A recent set of papers have caused a stir in the antitrust community, highlighting what the authors contend is a little-noticed problem that may be undermining competition in concentrated industries. The focus of these papers is common ownership, defined here as an investor’s simultaneous ownership of minority shareholdings in competing firms. In particular, the papers associate common ownership with higher prices for consumers, and management compensation structures that disincentivise aggressive competition. Several solutions have been proposed, based on the view that existing merger laws, or at least the approach of competition authorities to merger review, has not adequately prevented common ownership-related competition problems.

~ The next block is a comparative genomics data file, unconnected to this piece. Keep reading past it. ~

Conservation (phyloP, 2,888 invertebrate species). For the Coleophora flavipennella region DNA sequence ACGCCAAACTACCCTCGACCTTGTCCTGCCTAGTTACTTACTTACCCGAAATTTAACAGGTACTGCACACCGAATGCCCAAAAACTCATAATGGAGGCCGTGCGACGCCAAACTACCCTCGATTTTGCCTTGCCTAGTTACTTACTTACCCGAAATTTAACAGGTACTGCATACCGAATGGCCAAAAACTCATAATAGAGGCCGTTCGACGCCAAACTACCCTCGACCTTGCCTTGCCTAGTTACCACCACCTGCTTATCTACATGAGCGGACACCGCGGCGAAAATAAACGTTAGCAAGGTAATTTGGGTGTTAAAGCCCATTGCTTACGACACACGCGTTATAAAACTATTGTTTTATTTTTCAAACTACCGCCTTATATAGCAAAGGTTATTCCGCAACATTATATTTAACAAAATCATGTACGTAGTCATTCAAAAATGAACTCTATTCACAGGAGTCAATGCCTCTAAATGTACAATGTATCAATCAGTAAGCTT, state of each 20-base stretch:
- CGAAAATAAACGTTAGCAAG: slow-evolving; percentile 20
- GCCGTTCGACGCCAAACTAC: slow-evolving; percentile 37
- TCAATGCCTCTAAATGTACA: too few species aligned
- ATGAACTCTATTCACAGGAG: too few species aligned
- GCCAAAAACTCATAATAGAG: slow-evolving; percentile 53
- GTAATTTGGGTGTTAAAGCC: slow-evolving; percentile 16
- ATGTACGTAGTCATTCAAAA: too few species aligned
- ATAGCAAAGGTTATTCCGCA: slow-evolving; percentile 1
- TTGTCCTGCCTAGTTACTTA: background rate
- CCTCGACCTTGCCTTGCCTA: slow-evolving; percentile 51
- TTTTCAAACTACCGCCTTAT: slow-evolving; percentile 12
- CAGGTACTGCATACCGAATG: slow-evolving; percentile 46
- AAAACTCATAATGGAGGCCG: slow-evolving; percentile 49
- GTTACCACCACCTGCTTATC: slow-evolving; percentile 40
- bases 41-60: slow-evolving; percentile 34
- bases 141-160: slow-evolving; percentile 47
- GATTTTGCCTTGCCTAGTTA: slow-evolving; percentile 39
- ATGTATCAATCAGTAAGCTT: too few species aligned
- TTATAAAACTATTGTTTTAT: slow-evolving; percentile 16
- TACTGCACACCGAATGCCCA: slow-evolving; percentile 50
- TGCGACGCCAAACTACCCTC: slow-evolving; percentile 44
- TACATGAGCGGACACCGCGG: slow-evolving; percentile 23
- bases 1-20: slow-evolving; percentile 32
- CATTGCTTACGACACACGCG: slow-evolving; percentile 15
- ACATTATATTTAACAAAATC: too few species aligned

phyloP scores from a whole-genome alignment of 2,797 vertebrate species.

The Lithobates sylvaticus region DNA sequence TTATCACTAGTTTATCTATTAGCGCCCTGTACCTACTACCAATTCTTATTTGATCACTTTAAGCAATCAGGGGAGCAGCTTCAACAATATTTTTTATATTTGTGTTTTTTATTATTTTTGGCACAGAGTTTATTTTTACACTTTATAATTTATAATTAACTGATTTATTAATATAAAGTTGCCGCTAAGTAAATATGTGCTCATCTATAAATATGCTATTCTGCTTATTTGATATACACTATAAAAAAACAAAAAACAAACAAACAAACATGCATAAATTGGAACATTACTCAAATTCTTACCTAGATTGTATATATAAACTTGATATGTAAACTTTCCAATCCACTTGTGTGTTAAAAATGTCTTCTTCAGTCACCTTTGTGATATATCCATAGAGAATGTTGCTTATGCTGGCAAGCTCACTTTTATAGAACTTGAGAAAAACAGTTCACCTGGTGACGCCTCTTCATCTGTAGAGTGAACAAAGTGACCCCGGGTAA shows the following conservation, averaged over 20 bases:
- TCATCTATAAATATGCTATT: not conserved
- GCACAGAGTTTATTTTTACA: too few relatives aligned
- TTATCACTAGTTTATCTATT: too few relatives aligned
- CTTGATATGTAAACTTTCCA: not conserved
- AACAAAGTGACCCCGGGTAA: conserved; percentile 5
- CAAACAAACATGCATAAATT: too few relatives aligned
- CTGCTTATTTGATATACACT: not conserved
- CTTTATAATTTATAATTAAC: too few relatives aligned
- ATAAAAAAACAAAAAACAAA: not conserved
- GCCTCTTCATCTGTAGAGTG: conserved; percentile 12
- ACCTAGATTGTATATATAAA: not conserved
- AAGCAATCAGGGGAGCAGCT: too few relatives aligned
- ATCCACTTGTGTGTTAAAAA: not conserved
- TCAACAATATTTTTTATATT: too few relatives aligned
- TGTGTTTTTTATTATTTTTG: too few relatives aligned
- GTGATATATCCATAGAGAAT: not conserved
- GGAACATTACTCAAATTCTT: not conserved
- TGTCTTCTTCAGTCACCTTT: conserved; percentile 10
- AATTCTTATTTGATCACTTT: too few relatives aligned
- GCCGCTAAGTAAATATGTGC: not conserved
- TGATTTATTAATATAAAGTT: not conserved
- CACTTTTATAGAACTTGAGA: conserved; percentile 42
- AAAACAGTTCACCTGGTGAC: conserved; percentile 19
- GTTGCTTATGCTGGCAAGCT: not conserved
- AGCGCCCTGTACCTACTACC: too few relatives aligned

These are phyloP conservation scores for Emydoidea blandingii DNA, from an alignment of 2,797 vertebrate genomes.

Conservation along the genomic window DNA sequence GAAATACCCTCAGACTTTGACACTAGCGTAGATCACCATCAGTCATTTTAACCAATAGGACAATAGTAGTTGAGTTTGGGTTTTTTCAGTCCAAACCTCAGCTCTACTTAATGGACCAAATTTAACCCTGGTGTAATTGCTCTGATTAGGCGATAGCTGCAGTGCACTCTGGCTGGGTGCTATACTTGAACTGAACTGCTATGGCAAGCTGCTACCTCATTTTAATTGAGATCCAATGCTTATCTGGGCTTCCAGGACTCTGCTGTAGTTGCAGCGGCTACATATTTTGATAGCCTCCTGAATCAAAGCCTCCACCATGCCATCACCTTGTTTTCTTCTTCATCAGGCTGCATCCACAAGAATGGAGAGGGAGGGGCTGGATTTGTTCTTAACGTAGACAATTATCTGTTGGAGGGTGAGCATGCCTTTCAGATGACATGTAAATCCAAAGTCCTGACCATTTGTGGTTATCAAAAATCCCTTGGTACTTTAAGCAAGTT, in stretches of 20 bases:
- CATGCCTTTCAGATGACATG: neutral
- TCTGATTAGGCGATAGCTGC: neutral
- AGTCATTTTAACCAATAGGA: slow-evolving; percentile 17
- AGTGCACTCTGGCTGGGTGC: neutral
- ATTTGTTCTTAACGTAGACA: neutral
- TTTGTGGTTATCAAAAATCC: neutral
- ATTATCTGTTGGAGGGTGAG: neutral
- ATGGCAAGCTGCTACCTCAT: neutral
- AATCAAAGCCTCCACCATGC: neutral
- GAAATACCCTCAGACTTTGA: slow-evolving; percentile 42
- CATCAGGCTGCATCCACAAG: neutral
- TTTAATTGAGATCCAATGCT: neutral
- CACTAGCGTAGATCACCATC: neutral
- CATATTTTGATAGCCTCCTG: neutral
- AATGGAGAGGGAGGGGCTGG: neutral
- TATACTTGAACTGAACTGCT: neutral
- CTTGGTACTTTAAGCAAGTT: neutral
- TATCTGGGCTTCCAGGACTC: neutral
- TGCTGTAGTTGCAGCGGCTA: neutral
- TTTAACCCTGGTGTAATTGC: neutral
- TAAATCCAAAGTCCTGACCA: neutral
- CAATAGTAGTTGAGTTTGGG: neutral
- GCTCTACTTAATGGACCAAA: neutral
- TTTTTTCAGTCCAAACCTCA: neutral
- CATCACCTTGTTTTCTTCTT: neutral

In December, the OECD hosted a hearing to explore this topic, and the potential solutions that have been proposed.1 The discussion highlighted that this is still a developing area of antitrust knowledge, and that further analysis is warranted on the part of the academic community as well as competition authorities. The three questions set out below merit particular consideration.
How prevalent is common ownership?